[Craig Wilson] Though parts of Africa already have 4G networks, 2G will remain the most common form of connectivity on the continent for the rest of the decade, according to a new report from Ericsson.
[Craig Wilson] TechCentral wraps up the major technology news from around the African continent.
[Craig Wilson] Not only is Telkom appealing against the Competition Tribunal's ruling that found the fixed-line operator guilty of anticompetitive behaviour, but now the Competition Commission has filed a "cross appeal" against sections of the tribunal's findings and wants Telkom to face a higher penalty than the R449m the tribunal imposed in August.
[Craig Wilson] These are dark days for BlackBerry and Research in Motion (RIM). Though the Canadian company's smartphones continue to sell well in some emerging markets, including SA, consumers at the higher end - they are the more profitable segment for handset manufacturers - are abandoning it for the Apple iPhone and devices running Google's Android operating system.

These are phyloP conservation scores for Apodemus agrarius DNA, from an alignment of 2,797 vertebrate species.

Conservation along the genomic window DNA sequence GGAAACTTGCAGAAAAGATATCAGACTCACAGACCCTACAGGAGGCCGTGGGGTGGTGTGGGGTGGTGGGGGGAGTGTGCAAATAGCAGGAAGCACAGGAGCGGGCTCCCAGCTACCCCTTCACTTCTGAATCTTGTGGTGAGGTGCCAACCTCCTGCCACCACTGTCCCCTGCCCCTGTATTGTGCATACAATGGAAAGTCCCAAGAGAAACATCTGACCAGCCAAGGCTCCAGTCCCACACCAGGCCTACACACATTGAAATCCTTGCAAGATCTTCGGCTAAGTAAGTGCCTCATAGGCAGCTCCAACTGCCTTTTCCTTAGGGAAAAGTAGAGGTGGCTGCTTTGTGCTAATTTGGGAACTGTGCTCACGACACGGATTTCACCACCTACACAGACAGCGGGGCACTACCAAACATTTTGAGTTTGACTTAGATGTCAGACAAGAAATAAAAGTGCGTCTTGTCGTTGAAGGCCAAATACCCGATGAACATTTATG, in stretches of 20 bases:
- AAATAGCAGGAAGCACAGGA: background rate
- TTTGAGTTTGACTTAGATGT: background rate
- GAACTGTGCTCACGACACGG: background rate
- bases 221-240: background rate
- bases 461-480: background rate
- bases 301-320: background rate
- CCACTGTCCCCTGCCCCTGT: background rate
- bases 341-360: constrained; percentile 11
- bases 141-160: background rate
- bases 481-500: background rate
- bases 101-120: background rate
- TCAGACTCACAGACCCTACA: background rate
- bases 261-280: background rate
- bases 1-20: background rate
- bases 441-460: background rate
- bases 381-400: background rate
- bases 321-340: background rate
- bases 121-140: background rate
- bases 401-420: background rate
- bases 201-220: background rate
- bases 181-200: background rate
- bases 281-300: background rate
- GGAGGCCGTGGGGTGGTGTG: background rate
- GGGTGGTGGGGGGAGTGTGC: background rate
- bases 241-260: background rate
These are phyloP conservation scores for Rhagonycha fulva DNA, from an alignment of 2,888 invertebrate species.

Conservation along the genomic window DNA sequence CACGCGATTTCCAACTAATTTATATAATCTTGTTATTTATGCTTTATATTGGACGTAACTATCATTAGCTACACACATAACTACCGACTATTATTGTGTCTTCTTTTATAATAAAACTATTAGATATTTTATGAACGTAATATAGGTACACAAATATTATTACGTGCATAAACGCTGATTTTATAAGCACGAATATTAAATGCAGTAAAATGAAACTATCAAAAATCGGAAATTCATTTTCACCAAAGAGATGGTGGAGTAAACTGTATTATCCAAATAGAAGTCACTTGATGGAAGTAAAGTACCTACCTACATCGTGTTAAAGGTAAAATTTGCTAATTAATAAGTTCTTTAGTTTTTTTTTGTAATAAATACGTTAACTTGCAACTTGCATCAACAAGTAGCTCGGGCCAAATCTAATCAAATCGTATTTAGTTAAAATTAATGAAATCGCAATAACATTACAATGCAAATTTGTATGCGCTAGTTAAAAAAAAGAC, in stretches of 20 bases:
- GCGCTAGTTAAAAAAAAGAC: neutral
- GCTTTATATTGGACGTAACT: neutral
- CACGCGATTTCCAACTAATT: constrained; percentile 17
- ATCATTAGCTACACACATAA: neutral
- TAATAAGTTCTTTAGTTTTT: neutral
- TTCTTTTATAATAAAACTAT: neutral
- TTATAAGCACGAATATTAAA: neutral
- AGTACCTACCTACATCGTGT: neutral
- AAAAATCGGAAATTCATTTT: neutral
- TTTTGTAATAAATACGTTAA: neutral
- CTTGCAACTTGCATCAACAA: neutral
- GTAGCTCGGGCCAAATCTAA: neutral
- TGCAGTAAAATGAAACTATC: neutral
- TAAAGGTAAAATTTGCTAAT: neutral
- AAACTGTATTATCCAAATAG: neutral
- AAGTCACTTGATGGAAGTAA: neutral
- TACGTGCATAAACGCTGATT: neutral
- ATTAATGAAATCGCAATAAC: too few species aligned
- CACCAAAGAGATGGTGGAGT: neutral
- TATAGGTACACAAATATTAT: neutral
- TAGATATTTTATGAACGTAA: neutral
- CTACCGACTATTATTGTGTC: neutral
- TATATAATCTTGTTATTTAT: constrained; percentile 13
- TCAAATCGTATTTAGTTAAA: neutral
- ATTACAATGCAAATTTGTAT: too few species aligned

[Craig Wilson] It's no secret that despite having the longest-standing mobile networks on the continent, SA still has some of the highest mobile call rates in Africa. This week, Cell C went some way to correcting that when it announced it was cutting prepaid rates, and hinted that new post-paid pricing will follow soon, but there's arguably still a long way to go.
[Craig Wilson] Former Jacaranda FM deejay and SuperSport presenter Darren Scott has launched an online radio station called Ballz and he is hoping it will shake up the broadcasting landscape in SA.
[Craig Wilson] Between 2010 and 2013, investors will spend more on submarine cable systems in Africa than anywhere else in the world, a new report from TeleGeography shows.
[Craig Wilson] Next month, the gigantic West African Cable System (WACS) will come online, bringing around 400Gbit/s of submarine fibre capacity to SA at launch. But what does this increase in capacity mean for SA consumers and internet service providers?
[Craig Wilson] A new research study has found that SA has some of the least affordable prepaid mobile tariffs on the continent and is falling behind many of its neighbours because of high wholesale call rates between operators.
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